Air Quality Index – New fancy trend, or deep-rooted problem?

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Summer encroaches on Hanoi, just as March turned to April. The sun shines bright and unobstructed for the first time in months, and the sky is rid of grey clouds and rain for just a while. However, the sky seems less blue than  in my memory – greyer at the edges, duller and less vivid. Perhaps the rapidly increasing industrialization of Vietnam is slowly polluting the air – hence, greyer days and dustier skies. Of course, this is backed up by the various days when we had to do PE inside, due to the supposed  “dangerous air quality” in recent times…

Being a long time resident of Hanoi, I had my doubts about the Air Quality Index. “It’s the same air!”, I think to myself. But as fewer lessons were spent outside, and fewer days seemed blue, I wanted to find out more about this new, fancy, shiny AQI that seems to have taken the city by storm, and left piles of dust in its wake (quite literally, it seems).

After a very short internet search, it seems that the AQI has been around since 1968. The system is based on 6 colors ranging from green to maroon, each color representing a worse air quality: obviously, green is good, and maroon is… slightly less than healthy. It is determined by the concentration of various pollutants in the air (unsurprisingly caused by our own activities): ozone (good in the stratosphere, hazardous in your lungs), fine particulate matter (scientific jargon for “dust”), nitrogen oxide, sulphur dioxide and sulphur compounds (basically “bad, bad stuff”). This information is then processed into an index of numbers from 0 to 500: 0 being perfect air, and 500 being “completely hazardous”.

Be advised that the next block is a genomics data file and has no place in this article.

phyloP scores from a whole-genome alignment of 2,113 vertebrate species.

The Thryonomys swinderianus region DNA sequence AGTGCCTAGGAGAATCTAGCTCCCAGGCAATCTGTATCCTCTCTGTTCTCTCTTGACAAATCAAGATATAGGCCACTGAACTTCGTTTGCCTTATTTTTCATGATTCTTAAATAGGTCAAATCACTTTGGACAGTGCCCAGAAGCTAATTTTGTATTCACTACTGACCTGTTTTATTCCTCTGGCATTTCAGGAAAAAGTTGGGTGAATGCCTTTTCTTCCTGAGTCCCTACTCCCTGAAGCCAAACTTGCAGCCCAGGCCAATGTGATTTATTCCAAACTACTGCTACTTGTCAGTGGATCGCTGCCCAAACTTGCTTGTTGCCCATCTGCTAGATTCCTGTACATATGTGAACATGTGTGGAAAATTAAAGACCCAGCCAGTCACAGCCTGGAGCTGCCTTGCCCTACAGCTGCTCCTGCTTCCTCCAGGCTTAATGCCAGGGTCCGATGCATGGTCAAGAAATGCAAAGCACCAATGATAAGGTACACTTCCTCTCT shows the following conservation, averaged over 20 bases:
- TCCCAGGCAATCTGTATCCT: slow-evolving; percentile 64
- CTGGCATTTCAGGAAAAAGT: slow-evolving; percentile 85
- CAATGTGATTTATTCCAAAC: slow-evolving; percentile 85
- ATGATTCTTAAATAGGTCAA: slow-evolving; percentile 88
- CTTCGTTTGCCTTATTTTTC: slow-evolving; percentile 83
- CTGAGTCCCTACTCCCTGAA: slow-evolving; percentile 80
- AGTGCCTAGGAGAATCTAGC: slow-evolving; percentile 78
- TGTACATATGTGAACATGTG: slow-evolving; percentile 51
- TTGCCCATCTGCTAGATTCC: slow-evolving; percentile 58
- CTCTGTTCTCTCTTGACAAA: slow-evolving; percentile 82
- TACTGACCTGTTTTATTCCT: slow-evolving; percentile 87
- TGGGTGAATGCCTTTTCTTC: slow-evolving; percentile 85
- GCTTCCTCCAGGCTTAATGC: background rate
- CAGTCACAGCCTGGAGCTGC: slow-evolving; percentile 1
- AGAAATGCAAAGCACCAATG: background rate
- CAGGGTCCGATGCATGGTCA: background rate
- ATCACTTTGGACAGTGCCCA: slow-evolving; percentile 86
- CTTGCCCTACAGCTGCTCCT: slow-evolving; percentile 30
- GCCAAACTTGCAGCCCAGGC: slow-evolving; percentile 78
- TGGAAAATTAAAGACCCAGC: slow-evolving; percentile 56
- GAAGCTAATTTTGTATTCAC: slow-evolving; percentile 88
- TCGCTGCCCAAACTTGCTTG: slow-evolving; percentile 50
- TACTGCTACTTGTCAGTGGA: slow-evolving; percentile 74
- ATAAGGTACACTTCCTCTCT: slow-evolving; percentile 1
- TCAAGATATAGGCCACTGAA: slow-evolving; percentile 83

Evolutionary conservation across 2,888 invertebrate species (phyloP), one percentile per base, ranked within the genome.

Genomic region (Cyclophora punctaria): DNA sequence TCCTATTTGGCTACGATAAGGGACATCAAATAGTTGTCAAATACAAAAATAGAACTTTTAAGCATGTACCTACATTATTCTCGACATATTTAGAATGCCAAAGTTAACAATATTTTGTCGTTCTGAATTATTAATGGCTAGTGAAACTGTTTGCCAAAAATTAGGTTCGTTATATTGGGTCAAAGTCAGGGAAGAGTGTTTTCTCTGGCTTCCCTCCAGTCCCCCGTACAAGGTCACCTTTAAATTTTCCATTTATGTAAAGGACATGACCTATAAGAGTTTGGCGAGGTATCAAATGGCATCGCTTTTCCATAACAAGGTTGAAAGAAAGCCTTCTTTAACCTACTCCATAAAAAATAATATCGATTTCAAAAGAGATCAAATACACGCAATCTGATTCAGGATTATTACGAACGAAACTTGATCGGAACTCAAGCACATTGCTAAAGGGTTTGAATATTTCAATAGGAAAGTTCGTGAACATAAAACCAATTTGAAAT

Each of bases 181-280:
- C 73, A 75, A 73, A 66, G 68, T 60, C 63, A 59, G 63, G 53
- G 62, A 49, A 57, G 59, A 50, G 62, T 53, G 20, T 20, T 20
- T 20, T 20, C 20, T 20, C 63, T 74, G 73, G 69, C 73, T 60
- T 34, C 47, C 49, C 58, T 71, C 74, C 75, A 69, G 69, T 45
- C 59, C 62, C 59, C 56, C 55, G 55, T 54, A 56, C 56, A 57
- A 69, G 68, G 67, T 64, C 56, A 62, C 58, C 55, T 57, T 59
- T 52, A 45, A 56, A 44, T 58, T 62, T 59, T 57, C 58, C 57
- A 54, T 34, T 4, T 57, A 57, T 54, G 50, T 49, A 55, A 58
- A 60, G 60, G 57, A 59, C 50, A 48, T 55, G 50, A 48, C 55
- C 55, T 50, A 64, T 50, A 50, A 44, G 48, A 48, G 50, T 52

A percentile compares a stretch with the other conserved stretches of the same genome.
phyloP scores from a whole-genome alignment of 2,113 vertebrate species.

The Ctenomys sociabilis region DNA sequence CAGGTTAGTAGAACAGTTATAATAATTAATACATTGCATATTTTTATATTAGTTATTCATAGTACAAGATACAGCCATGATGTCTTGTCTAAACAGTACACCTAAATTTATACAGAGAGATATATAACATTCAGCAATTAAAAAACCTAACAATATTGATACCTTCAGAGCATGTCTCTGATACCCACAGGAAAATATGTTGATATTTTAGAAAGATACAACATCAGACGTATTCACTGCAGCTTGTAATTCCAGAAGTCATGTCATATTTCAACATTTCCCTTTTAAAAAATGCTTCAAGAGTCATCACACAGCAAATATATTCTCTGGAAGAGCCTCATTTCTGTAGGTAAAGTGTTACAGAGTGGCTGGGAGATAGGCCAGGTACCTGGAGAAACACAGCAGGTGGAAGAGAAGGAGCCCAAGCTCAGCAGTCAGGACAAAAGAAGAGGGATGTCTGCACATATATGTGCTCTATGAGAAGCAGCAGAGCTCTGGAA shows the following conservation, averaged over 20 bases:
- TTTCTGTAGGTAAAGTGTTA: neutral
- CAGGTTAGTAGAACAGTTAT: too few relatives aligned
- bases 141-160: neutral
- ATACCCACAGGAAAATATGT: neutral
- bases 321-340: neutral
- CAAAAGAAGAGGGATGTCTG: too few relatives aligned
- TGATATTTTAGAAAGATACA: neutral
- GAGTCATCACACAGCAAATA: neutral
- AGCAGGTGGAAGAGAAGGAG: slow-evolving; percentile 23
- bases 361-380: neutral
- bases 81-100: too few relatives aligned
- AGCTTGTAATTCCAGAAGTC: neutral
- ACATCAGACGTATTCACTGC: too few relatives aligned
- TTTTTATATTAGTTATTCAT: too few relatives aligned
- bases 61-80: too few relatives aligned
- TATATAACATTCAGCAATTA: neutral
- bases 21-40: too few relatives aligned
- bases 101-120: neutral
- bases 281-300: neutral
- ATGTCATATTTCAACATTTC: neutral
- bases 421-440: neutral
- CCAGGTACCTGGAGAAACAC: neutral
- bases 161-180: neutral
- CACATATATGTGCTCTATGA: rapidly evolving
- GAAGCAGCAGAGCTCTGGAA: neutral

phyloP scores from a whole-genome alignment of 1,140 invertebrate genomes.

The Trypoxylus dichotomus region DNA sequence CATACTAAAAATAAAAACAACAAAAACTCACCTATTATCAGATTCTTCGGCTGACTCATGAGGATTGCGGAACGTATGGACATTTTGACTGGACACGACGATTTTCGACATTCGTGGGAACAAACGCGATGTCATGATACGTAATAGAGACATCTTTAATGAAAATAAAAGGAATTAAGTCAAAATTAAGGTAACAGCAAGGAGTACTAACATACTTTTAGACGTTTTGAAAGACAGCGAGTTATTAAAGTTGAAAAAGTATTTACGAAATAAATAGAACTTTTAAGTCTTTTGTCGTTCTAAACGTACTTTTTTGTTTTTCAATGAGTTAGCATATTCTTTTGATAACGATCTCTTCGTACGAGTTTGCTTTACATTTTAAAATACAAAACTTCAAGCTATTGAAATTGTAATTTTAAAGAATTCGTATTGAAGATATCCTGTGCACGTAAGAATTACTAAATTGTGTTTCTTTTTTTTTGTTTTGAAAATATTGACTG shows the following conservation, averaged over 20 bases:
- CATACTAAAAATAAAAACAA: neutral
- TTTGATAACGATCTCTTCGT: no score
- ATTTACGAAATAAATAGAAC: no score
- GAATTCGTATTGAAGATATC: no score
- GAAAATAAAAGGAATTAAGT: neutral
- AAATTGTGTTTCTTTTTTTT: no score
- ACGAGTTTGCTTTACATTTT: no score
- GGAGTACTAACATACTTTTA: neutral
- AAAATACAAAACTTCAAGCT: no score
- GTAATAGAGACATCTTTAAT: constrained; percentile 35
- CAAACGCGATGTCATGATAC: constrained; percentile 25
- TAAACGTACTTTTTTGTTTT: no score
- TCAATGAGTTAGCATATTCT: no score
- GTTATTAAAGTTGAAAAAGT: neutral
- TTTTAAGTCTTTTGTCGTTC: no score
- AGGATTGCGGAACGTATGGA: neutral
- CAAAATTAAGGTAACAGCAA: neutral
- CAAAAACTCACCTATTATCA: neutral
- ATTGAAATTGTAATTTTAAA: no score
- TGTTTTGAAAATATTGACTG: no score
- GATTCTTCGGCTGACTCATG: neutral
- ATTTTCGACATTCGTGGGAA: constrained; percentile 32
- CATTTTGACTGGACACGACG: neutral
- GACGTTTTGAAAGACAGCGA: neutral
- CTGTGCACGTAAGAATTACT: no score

A chart of colors in the AQI Index - green, yellow, orange, red, purple, maroon
A helpful chart of AQI colors and their meaning – from Broward.org

Ever since the introduction of the AQI to UNIS and its activities, most Hanoi days have been colored with orange, with a few yellows and reds in the mix. Though these colors seem to indicate a borderline unhealthy atmosphere filled with potentially dangerous toxic pollutants, my life in Hanoi seemed to have lulled me into a false sense of security and the belief that the air quality in Hanoi are “minty fresh” compared to big shot cities in developed countries, with their cars and lack of any trees compared to their towering high rises and immense size; a belief that turned out completely opposite of the truth.

 As a matter of fact, Hanoi is one of the many cities in East Asia suffering from horrible air pollution, though not quite as dangerous as some of the notable cities like Beijing or New Delhi. This is caused mainly because of motorbikes – those millions of bikes in the city, each and every one excreting pollutants, and in “experimental” homemade vehicles, possibly toxic gases.Other than that, the very nature of a developing country causes many other factors leading to Hanoi’s air pollution – from downtown constructions leaving dust and grit in the air to outskirt factories excreting carbon dioxide, among other toxic fumes.

 Because of this, Hanoi’s AQI has been hovering around the low 100’s – the orange indicators. While this is relatively clean compared to the 200’s at China’s coastal cities and a few maroon 400’s dotting its northern territories (It’s a wonder anyone is still there to record that!).

With a dangerously high AQI, and a mindset of growth and development, it seems that Hanoi, just as many cities across Asia and the world, has already and will continue to brush aside its environmental problems to achieve growth. So strap on your masks, head indoors and stay inside, because the AQI is not going anywhere, just as it should: for it is a reminder to us all that there are always consequences to everything, and especially so regarding the environment.